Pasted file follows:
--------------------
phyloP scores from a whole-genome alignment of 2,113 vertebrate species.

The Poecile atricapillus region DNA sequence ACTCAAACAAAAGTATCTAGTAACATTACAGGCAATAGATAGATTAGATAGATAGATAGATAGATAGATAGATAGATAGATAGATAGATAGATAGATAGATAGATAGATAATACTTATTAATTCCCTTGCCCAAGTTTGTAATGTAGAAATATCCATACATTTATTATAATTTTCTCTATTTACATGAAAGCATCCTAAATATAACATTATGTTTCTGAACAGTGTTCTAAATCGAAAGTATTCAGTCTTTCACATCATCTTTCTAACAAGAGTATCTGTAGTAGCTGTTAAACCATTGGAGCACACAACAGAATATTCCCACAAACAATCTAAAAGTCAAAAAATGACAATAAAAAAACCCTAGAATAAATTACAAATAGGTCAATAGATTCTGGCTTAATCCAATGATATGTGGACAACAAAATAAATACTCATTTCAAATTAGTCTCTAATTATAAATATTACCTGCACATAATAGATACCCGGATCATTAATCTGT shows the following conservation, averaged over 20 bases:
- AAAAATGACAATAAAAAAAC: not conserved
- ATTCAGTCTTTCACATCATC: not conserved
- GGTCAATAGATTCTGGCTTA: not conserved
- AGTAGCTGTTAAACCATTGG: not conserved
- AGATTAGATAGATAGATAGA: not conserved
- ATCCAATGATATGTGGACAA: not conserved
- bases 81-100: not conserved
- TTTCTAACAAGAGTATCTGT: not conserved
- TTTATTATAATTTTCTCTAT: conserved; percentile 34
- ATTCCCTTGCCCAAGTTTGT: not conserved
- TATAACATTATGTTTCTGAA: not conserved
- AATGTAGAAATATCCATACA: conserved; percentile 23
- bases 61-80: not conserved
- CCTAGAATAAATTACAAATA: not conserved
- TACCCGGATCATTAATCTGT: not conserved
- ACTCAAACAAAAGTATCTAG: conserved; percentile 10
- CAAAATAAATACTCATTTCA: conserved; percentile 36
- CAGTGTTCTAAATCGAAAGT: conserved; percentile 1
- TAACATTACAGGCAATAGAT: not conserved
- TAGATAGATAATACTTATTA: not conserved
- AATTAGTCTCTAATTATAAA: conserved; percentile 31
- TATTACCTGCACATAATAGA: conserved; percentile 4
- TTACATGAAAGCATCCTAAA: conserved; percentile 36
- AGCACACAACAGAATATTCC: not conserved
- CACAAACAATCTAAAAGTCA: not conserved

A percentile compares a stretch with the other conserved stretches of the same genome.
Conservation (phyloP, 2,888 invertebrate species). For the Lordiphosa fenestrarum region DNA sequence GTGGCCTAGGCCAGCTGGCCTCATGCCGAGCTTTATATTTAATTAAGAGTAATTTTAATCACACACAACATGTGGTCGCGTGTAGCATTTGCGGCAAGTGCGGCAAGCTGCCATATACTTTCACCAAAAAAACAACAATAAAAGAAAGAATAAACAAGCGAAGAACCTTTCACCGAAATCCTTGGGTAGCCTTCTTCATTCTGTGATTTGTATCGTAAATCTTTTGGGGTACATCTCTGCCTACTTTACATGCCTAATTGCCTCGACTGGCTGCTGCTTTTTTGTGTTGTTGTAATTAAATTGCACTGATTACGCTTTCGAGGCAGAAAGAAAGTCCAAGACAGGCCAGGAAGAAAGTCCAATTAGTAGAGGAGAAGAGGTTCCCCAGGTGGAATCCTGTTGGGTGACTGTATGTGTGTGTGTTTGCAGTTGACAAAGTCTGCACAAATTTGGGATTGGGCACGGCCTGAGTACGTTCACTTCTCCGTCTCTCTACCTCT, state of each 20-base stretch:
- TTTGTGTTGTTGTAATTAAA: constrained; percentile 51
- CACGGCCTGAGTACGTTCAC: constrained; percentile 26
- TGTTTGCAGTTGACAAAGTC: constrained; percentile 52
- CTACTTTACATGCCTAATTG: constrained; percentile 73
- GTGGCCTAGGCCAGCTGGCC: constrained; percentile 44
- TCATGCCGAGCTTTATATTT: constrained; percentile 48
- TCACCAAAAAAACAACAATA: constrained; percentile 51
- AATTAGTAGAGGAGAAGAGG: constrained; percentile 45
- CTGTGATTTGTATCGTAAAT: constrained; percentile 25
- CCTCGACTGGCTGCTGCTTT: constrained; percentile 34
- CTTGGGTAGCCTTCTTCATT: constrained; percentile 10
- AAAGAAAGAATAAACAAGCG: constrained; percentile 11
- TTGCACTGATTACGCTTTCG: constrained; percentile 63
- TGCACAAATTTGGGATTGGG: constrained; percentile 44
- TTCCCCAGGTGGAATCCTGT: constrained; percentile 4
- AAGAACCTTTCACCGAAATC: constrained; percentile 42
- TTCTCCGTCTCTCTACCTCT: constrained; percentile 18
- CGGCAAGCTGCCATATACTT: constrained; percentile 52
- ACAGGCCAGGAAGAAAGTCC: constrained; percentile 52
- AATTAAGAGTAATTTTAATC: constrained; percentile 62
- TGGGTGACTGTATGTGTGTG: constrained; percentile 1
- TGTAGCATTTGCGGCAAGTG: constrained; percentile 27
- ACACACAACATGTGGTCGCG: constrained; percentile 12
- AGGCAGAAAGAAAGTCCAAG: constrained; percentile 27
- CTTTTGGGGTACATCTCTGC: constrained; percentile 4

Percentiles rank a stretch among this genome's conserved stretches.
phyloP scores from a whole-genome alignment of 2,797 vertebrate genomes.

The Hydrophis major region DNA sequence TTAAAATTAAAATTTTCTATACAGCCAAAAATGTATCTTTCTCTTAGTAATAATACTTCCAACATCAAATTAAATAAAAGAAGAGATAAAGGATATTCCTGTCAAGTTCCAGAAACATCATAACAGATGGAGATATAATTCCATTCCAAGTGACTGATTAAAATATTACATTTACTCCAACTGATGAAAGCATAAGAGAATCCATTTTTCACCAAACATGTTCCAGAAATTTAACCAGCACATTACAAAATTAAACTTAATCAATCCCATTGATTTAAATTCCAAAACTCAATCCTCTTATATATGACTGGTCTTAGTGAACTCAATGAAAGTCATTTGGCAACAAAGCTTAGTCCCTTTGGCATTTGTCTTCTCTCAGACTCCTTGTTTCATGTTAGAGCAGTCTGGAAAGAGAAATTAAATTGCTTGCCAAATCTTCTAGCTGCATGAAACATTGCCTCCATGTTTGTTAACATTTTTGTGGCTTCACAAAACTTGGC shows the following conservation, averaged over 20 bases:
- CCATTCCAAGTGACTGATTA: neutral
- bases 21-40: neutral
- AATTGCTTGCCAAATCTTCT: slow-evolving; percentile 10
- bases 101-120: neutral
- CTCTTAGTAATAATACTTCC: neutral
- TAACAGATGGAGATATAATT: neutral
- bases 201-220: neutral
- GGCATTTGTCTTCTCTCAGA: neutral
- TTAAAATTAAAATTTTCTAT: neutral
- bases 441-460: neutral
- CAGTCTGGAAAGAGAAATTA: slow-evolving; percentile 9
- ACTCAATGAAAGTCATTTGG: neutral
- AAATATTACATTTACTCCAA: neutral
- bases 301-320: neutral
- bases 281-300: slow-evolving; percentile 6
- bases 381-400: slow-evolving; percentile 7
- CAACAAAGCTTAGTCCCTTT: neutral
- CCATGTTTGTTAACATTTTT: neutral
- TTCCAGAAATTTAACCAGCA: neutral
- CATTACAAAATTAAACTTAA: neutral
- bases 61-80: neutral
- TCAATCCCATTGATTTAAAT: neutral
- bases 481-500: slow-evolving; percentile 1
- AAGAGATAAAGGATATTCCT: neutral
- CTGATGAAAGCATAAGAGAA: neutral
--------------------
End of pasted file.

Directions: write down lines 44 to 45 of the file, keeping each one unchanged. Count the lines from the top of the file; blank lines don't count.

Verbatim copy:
- TTCCCCAGGTGGAATCCTGT: constrained; percentile 4
- AAGAACCTTTCACCGAAATC: constrained; percentile 42